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US expected to sanctions Turkey over Russian missile defence system: reports

Turkey is also facing possible sanctions from the EU [Getty]

Date of publication: 11 December, 2020

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The proposed sanctions could further deteriorate the the United States' relationship with Turkey.
The Trump administration is expected to announce sanctions on Turkey over its purchase of Russian S-400 missile defence systems, according to new reports.

The last-minute policy reversal comes amid pressure on the White House from Congress to sanction Ankara in the form of the annual Defence Bill.

President Donald Trump is expected to announce limited sanctions over the S-400 acquisition as soon as Friday, major news outlets including Reuters and the Financial Times have reported.

The sanctions would target Turkey's Presidency of Defence Industries and its chief, Ismail Demir, sources told Reuters.

Those would be significantly less severe than sanctions called for by bipartisan lawmakers but the Trump administration hopes the move will assuage pressure in Congress.

This year's Defence Bill would oblige the White House to impose sanctions within 30 days. While Trump has threatened to veto the bill for unrelated reasons, it is highly likely to pass in the Senate with a veto-proof majority.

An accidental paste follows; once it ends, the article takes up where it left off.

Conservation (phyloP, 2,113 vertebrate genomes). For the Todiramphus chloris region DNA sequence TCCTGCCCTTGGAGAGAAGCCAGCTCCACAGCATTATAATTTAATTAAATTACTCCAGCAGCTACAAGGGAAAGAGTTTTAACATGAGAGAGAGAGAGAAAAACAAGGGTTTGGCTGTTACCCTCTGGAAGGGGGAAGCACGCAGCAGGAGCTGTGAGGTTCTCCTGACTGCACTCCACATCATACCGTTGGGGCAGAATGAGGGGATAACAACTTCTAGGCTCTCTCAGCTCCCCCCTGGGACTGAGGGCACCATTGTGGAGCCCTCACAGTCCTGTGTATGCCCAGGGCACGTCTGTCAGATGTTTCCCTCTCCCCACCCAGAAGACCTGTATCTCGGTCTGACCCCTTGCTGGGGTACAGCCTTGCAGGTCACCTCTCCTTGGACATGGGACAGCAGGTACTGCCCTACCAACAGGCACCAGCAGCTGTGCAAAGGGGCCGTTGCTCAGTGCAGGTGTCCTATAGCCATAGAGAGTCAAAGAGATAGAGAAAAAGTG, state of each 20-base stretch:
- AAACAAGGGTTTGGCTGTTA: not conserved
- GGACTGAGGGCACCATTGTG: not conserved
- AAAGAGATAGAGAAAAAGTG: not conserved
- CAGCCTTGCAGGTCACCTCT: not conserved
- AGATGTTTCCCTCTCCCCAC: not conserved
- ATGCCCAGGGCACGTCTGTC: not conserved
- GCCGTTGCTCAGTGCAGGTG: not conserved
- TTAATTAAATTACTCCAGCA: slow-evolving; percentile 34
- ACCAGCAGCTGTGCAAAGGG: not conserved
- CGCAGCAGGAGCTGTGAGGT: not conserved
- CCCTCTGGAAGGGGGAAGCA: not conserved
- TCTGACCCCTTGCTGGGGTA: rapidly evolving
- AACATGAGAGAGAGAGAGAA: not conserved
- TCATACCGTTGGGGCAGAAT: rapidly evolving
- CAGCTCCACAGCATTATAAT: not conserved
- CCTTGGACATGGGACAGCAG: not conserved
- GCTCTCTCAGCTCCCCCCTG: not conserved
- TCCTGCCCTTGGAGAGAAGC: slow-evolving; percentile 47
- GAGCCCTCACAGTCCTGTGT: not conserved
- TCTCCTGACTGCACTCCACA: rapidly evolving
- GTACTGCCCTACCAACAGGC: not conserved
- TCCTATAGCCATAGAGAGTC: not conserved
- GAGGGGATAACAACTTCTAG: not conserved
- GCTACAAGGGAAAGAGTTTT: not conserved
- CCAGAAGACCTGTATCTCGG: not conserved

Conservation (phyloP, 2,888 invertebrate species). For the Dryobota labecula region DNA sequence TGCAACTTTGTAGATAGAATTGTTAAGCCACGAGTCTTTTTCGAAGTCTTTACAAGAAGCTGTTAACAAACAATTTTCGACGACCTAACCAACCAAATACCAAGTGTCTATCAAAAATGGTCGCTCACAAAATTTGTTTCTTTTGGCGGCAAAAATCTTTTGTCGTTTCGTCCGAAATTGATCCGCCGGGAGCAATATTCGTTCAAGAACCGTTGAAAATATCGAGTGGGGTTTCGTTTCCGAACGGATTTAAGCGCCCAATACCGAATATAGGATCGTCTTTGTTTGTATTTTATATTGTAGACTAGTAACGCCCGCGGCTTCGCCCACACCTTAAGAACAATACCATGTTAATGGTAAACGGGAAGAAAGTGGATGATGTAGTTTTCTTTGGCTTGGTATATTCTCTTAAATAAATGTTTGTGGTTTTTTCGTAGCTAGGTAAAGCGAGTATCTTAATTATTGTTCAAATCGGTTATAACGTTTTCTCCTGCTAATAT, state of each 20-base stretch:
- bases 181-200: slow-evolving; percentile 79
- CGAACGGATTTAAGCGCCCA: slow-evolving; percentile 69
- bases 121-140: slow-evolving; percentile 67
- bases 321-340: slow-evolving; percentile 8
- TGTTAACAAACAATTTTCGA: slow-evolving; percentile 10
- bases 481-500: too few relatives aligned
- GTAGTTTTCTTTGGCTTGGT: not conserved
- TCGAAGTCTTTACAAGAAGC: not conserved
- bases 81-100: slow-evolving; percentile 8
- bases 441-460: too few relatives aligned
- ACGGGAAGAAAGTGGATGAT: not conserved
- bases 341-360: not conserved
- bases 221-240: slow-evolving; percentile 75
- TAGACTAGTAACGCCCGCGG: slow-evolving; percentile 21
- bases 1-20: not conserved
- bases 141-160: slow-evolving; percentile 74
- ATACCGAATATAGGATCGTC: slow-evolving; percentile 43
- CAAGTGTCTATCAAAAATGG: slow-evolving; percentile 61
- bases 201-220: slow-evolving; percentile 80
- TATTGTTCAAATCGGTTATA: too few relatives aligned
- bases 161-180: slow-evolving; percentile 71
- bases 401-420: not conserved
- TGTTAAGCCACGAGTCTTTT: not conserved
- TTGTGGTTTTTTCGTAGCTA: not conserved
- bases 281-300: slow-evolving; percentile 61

By acting now before a passed Defence Bill mandates sanctions, Trump hopes to appear as if his hand was not forced, sources said. 

However, the move will likely create fresh difficulties in American-Turkish relations for the incoming Biden administration.

The Turkish lira has already weakened by 1.4 percent over the news of incoming sanctions, further damaging an economy struggling with double-digit inflation and the coronavirus crisis.

Ankara had so far avoided sanctions given the warm relationship between President Trump and his Turkish counterpart, Recep Tayyip Erdogan.

The imposition of sanctions will be "counter-productive", a Turkish official told Reuters.

"Turkey is in favor of solving these problems with diplomacy and negotiations. We won't accept one-sided impositions," the official speaking on condition of anonymity said.

The threat of US sanctions, albeit limited, comes as the European Union mulls imposing its own sanctions against Turkey.

EU leaders are currently debating sanctions against Ankara over Turkish gas exploration in the eastern Mediterranean.

"Sanctions will not work," Turkish presidential advisor Ibrahim Kalin claimed on Wednesday.

"It will produce the reverse effect. Everyone will lose at the end of the day," Kalin said.

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